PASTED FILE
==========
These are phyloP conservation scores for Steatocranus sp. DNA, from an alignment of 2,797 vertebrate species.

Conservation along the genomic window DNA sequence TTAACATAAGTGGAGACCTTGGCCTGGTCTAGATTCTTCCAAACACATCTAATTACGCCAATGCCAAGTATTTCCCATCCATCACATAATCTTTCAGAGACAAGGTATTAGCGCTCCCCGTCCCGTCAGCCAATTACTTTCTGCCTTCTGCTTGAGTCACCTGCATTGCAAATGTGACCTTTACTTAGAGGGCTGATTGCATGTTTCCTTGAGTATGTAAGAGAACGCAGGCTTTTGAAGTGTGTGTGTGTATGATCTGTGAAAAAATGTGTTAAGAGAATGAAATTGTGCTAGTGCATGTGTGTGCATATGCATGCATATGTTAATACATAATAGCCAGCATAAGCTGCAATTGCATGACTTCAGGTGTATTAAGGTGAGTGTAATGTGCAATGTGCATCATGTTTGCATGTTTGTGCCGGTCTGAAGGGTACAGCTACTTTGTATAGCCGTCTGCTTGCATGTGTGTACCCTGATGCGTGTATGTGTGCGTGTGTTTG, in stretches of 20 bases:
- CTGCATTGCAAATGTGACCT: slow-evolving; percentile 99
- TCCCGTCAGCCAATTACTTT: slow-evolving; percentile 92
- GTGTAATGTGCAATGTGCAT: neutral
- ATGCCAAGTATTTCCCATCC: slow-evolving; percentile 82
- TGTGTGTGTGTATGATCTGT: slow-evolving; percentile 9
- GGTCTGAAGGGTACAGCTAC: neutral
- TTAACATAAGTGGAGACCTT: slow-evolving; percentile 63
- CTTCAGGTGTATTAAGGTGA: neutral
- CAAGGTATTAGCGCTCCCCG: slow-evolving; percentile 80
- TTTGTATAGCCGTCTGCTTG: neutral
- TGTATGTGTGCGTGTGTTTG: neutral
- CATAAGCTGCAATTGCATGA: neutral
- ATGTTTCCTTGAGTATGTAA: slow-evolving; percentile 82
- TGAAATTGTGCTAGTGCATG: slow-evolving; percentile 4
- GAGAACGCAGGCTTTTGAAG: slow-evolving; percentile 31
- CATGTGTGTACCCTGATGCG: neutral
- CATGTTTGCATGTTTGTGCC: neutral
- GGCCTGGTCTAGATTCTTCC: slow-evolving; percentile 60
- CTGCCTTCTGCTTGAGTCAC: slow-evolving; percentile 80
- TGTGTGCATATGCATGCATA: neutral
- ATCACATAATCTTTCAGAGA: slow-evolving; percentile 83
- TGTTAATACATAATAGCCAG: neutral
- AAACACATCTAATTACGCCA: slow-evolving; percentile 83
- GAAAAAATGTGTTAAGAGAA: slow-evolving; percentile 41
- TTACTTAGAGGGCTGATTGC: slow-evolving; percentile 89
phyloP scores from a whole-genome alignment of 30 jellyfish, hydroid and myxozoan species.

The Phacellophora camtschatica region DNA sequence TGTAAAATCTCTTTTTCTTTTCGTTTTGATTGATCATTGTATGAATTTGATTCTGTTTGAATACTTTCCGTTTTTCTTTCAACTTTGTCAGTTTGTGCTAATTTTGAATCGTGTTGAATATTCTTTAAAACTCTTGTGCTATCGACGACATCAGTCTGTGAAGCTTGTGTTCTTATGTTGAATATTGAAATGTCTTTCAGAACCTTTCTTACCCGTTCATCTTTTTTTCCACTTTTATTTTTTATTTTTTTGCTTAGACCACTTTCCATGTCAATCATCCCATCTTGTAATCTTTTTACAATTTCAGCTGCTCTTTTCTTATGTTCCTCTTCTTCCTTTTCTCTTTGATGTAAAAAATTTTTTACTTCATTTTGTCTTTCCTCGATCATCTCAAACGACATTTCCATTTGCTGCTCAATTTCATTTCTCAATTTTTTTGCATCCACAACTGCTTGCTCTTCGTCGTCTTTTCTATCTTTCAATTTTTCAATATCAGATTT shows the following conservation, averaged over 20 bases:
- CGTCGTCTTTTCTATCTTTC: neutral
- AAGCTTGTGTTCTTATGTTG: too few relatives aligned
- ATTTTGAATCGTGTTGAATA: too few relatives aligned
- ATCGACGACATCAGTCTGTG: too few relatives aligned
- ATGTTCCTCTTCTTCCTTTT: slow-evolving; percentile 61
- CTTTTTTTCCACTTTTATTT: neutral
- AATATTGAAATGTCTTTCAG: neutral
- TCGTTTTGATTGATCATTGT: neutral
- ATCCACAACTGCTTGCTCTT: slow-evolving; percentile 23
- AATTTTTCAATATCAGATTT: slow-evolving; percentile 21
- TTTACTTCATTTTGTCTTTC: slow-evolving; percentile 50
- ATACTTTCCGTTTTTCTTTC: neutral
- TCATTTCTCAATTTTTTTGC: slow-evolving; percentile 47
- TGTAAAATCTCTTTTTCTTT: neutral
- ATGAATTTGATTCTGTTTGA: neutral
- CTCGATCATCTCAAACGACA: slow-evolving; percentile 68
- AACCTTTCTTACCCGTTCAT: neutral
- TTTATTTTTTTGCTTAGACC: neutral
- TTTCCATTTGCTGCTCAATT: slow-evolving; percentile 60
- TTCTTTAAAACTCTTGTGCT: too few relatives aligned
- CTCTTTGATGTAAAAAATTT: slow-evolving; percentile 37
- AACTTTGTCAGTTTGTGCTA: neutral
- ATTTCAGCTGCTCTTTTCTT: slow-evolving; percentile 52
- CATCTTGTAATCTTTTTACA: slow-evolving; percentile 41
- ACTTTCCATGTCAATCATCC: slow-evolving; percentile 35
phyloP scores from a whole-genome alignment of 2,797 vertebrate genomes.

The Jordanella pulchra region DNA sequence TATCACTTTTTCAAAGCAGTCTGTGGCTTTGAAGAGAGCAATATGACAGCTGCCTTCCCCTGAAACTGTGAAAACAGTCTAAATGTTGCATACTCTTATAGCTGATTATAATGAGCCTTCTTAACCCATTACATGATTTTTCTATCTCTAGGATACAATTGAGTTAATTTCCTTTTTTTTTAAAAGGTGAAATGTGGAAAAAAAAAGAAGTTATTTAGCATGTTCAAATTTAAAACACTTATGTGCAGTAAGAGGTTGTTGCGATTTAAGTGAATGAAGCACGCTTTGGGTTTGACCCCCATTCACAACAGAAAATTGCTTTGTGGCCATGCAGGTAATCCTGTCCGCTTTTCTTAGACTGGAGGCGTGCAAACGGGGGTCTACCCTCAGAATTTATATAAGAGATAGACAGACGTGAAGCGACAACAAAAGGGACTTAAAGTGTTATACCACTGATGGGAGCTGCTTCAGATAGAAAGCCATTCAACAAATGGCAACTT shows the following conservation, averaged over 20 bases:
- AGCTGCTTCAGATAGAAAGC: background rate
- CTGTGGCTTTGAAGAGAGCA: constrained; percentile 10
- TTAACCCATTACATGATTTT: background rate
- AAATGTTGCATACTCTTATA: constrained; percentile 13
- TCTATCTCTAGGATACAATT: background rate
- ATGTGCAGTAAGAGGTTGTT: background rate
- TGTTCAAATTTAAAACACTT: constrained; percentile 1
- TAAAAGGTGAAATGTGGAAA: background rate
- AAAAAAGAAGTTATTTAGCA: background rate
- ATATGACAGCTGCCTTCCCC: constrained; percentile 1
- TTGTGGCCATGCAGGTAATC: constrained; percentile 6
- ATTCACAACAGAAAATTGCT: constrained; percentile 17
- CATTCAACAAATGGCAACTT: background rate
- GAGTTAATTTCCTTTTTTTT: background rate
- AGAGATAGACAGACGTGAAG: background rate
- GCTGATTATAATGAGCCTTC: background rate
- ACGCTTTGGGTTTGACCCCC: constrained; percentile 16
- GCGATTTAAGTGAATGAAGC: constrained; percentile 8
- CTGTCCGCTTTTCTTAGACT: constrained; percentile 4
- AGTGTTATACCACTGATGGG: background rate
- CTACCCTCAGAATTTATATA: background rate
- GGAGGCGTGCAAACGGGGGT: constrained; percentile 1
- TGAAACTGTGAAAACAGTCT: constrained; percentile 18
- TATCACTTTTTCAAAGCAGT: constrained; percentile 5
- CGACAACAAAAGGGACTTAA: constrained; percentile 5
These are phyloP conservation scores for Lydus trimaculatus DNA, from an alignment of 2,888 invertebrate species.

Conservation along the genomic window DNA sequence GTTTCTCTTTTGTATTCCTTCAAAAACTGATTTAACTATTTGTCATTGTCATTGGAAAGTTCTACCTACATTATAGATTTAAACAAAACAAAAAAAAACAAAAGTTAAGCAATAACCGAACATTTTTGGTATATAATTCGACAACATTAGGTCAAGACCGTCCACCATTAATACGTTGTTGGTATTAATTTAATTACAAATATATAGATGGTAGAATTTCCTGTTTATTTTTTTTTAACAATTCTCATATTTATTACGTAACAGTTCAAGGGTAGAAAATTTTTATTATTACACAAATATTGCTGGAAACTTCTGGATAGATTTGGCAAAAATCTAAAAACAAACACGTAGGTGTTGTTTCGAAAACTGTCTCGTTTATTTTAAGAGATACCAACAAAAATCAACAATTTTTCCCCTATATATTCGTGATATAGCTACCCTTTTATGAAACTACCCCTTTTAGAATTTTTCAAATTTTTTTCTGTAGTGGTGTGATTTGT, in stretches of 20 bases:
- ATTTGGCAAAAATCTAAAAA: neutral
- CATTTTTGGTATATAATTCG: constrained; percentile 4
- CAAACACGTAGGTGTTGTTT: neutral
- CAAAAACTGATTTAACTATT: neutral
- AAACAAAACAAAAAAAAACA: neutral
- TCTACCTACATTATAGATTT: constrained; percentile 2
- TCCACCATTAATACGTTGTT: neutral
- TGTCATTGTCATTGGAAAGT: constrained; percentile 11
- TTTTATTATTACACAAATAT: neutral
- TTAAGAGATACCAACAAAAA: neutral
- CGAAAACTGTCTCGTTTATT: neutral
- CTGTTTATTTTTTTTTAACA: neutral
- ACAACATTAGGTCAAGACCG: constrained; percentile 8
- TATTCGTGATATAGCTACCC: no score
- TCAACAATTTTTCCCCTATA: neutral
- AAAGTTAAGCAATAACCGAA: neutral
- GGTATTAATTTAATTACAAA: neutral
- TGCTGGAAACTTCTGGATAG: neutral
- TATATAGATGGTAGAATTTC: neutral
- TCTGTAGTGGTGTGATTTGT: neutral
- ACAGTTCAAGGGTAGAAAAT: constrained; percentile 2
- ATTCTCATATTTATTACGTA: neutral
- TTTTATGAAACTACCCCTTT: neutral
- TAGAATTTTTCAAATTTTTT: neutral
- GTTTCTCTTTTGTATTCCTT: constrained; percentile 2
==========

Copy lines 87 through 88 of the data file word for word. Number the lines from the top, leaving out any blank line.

- CAAAAACTGATTTAACTATT: neutral
- AAACAAAACAAAAAAAAACA: neutral